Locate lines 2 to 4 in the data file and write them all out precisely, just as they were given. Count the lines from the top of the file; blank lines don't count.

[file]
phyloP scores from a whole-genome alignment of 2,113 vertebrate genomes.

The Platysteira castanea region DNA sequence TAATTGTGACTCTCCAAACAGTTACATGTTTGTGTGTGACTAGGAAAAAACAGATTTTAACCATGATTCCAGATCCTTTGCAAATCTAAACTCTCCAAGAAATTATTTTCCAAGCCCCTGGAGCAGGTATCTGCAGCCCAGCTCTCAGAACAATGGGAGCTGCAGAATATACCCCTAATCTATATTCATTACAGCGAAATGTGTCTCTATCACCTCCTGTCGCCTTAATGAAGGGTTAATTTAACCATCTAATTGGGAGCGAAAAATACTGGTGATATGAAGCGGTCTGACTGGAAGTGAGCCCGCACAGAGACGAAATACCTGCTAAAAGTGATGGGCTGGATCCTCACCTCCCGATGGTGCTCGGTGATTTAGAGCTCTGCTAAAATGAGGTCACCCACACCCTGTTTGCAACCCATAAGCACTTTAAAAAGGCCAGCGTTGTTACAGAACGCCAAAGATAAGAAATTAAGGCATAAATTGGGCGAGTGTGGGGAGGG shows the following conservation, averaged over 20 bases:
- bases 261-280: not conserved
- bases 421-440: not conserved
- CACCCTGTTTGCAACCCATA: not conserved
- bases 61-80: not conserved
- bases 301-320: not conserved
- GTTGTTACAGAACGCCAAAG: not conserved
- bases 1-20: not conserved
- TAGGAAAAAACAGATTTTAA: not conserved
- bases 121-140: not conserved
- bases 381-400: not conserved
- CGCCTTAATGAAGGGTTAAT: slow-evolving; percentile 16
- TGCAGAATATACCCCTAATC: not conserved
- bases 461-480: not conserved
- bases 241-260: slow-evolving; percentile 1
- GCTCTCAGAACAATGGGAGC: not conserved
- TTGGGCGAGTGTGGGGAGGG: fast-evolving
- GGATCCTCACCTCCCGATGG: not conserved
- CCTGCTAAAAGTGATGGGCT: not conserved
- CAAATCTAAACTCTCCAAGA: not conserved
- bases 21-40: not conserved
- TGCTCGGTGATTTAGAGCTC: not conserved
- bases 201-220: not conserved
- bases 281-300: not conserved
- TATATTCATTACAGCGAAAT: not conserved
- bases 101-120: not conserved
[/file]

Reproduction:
The Platysteira castanea region DNA sequence TAATTGTGACTCTCCAAACAGTTACATGTTTGTGTGTGACTAGGAAAAAACAGATTTTAACCATGATTCCAGATCCTTTGCAAATCTAAACTCTCCAAGAAATTATTTTCCAAGCCCCTGGAGCAGGTATCTGCAGCCCAGCTCTCAGAACAATGGGAGCTGCAGAATATACCCCTAATCTATATTCATTACAGCGAAATGTGTCTCTATCACCTCCTGTCGCCTTAATGAAGGGTTAATTTAACCATCTAATTGGGAGCGAAAAATACTGGTGATATGAAGCGGTCTGACTGGAAGTGAGCCCGCACAGAGACGAAATACCTGCTAAAAGTGATGGGCTGGATCCTCACCTCCCGATGGTGCTCGGTGATTTAGAGCTCTGCTAAAATGAGGTCACCCACACCCTGTTTGCAACCCATAAGCACTTTAAAAAGGCCAGCGTTGTTACAGAACGCCAAAGATAAGAAATTAAGGCATAAATTGGGCGAGTGTGGGGAGGG shows the following conservation, averaged over 20 bases:
- bases 261-280: not conserved
- bases 421-440: not conserved